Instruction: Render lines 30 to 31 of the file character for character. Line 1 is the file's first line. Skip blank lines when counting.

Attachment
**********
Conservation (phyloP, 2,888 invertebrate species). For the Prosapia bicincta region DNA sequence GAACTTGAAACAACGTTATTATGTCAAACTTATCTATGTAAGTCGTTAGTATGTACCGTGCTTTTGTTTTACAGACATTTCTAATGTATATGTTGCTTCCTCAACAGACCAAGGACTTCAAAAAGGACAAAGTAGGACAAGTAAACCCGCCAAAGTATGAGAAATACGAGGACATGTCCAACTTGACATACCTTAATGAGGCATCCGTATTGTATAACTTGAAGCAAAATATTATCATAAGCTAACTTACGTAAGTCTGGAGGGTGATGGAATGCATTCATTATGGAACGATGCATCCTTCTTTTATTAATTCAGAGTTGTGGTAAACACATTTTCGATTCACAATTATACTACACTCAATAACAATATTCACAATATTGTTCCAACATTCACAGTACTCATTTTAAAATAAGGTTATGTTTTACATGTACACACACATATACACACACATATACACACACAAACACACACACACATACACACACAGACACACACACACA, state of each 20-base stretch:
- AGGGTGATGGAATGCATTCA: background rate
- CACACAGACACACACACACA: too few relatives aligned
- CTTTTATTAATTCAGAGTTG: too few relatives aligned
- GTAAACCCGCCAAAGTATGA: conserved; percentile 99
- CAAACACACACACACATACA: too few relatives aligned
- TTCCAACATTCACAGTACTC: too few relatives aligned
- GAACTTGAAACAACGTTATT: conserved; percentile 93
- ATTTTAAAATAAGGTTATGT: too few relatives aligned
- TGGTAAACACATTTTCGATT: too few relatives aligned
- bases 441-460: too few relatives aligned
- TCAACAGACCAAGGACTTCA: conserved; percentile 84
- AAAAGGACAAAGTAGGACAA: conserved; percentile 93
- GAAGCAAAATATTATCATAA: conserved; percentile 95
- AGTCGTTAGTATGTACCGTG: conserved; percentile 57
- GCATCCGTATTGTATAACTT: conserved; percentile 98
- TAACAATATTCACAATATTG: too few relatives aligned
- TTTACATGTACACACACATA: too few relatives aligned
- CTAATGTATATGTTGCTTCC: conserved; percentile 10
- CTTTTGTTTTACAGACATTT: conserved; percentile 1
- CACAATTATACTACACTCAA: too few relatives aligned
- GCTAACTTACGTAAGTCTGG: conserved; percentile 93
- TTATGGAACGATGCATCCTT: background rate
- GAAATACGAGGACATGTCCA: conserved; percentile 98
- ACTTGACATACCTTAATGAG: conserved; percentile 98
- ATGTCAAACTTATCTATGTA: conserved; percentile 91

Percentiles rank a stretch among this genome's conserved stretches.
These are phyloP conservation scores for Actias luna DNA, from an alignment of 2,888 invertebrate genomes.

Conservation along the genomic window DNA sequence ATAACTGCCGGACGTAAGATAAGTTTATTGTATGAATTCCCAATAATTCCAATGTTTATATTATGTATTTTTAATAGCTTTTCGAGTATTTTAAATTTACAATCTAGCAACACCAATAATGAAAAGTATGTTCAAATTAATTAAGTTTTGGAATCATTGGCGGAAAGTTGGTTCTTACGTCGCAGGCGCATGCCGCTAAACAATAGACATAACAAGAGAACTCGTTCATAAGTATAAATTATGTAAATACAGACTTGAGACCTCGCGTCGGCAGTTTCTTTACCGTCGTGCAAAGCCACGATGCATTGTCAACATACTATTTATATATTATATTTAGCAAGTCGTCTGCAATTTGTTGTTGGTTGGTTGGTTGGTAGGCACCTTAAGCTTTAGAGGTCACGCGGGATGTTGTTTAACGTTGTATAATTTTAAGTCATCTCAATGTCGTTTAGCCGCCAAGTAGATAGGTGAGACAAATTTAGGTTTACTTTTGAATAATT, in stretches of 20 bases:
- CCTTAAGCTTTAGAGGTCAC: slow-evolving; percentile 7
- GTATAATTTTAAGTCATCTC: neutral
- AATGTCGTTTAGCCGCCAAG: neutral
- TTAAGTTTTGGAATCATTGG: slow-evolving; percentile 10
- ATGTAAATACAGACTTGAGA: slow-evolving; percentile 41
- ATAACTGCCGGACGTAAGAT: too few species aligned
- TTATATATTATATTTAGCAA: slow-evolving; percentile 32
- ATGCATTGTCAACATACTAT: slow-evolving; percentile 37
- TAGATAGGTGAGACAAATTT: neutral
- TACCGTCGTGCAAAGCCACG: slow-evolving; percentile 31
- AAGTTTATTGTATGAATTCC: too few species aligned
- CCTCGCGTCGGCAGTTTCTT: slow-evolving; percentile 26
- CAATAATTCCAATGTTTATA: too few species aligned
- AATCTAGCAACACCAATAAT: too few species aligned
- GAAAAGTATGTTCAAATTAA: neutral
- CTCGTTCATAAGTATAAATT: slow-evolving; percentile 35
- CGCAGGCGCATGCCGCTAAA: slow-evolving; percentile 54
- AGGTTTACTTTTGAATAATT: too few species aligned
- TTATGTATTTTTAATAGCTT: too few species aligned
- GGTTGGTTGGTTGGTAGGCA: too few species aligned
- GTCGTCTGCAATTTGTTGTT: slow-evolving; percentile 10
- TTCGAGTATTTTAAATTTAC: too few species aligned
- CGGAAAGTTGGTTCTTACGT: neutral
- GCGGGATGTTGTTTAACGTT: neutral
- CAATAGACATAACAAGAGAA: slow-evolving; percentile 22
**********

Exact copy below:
- CCTTAAGCTTTAGAGGTCAC: slow-evolving; percentile 7
- GTATAATTTTAAGTCATCTC: neutral